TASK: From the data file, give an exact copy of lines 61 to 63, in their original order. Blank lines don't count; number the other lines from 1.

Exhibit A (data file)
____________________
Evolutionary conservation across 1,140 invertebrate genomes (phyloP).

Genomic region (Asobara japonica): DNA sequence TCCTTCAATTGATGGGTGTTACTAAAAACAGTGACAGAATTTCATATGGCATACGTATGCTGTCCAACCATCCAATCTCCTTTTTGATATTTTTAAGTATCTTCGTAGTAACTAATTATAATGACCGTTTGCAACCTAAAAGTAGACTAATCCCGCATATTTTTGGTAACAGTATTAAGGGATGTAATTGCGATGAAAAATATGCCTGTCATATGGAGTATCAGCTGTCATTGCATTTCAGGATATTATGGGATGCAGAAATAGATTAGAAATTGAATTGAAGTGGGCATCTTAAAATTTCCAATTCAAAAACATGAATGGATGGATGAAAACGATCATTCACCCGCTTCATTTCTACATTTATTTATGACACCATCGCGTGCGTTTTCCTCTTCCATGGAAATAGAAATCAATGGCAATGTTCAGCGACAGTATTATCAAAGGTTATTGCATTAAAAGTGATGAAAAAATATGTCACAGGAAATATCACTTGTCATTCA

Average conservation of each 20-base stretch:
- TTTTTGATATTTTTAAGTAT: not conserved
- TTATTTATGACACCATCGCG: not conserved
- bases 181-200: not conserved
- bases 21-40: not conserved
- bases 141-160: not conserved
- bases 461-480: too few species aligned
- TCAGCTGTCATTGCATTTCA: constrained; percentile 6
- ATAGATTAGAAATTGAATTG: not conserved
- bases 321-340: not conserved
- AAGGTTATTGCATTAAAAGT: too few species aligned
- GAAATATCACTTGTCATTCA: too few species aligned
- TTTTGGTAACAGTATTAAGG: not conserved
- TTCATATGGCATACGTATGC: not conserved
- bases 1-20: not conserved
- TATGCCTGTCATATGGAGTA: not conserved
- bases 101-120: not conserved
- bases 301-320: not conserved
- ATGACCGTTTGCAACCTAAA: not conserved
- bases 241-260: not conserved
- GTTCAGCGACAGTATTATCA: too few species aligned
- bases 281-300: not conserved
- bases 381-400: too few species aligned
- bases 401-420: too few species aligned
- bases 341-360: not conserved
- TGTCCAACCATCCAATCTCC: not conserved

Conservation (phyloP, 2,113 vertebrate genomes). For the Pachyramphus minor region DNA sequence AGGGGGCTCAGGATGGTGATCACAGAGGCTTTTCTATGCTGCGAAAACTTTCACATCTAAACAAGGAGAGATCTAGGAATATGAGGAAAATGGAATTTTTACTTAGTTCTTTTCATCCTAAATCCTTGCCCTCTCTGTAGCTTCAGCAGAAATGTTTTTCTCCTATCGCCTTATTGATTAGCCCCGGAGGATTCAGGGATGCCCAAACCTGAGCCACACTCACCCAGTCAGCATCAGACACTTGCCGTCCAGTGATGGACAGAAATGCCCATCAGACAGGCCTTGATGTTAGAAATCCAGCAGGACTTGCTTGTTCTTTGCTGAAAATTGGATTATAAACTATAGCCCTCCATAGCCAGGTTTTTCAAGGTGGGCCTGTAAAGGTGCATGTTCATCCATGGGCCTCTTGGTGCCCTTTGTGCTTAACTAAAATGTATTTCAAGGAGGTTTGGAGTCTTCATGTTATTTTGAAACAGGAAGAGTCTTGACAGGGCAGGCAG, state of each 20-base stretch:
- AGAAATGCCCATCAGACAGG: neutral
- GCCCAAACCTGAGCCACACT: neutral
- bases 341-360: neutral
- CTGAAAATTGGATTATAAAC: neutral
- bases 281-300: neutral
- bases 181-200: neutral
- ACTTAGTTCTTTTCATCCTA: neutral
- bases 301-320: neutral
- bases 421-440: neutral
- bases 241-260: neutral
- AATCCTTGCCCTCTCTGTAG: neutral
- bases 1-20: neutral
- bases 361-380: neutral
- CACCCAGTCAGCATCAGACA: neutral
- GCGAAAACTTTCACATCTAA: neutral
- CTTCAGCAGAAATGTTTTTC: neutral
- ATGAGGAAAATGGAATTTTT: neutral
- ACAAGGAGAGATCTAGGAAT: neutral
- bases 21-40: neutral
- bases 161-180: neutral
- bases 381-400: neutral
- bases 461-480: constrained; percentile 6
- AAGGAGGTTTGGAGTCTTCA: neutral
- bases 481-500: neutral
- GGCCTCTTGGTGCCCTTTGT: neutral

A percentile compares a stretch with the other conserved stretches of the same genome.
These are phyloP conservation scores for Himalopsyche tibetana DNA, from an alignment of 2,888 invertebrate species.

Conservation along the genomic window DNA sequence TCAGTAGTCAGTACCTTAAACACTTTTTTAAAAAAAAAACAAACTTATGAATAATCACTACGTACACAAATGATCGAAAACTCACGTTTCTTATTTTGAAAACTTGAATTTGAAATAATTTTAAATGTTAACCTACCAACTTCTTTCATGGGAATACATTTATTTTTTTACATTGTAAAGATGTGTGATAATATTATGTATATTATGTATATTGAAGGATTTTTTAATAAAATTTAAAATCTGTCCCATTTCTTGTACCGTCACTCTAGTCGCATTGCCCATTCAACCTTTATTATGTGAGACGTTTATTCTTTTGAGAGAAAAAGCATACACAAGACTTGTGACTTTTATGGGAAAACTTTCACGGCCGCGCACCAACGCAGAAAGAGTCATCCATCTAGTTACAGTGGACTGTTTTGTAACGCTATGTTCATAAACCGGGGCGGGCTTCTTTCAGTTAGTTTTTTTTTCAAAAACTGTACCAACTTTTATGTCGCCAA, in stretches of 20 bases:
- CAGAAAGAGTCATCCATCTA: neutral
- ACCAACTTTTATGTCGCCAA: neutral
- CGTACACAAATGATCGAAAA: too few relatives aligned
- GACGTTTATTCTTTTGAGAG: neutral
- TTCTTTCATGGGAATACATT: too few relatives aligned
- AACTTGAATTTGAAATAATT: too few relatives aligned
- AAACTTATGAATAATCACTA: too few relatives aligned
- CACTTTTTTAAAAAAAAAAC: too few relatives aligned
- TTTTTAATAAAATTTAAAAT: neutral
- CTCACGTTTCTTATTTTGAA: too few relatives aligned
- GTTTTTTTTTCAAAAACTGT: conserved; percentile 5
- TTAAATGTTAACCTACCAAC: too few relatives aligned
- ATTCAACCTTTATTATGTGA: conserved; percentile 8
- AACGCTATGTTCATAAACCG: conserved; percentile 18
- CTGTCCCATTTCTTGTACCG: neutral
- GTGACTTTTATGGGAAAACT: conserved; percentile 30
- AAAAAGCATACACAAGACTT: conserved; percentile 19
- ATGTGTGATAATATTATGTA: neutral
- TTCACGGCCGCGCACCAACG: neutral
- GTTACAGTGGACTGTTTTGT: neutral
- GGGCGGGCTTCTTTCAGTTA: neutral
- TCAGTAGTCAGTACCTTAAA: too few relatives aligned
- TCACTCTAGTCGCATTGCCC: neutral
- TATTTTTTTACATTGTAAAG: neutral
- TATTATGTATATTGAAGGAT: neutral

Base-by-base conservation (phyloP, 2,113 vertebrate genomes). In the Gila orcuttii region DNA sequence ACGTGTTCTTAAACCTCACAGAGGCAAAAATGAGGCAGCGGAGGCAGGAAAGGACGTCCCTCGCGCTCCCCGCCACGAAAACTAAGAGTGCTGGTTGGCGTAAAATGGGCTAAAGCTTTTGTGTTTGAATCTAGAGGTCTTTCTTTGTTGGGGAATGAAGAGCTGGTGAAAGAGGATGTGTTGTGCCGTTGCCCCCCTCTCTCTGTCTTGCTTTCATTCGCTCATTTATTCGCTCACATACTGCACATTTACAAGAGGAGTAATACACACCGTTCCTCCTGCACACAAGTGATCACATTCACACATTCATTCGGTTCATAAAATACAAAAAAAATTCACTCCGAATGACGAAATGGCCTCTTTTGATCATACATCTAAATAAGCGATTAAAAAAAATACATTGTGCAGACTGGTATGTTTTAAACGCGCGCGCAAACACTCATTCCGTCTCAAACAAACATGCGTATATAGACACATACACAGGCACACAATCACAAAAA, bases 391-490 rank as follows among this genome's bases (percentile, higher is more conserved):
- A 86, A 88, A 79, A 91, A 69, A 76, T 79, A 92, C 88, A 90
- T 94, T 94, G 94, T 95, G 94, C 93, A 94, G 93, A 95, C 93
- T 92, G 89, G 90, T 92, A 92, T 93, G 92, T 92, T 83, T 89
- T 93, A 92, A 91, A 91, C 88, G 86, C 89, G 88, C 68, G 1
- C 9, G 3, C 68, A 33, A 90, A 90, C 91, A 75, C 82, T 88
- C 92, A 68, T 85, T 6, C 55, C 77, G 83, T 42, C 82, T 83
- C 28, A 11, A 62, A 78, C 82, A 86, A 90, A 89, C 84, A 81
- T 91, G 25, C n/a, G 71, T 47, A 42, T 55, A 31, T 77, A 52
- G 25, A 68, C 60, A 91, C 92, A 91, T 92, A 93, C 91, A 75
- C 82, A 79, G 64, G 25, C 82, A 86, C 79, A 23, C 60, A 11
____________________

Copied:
- GACGTTTATTCTTTTGAGAG: neutral
- TTCTTTCATGGGAATACATT: too few relatives aligned
- AACTTGAATTTGAAATAATT: too few relatives aligned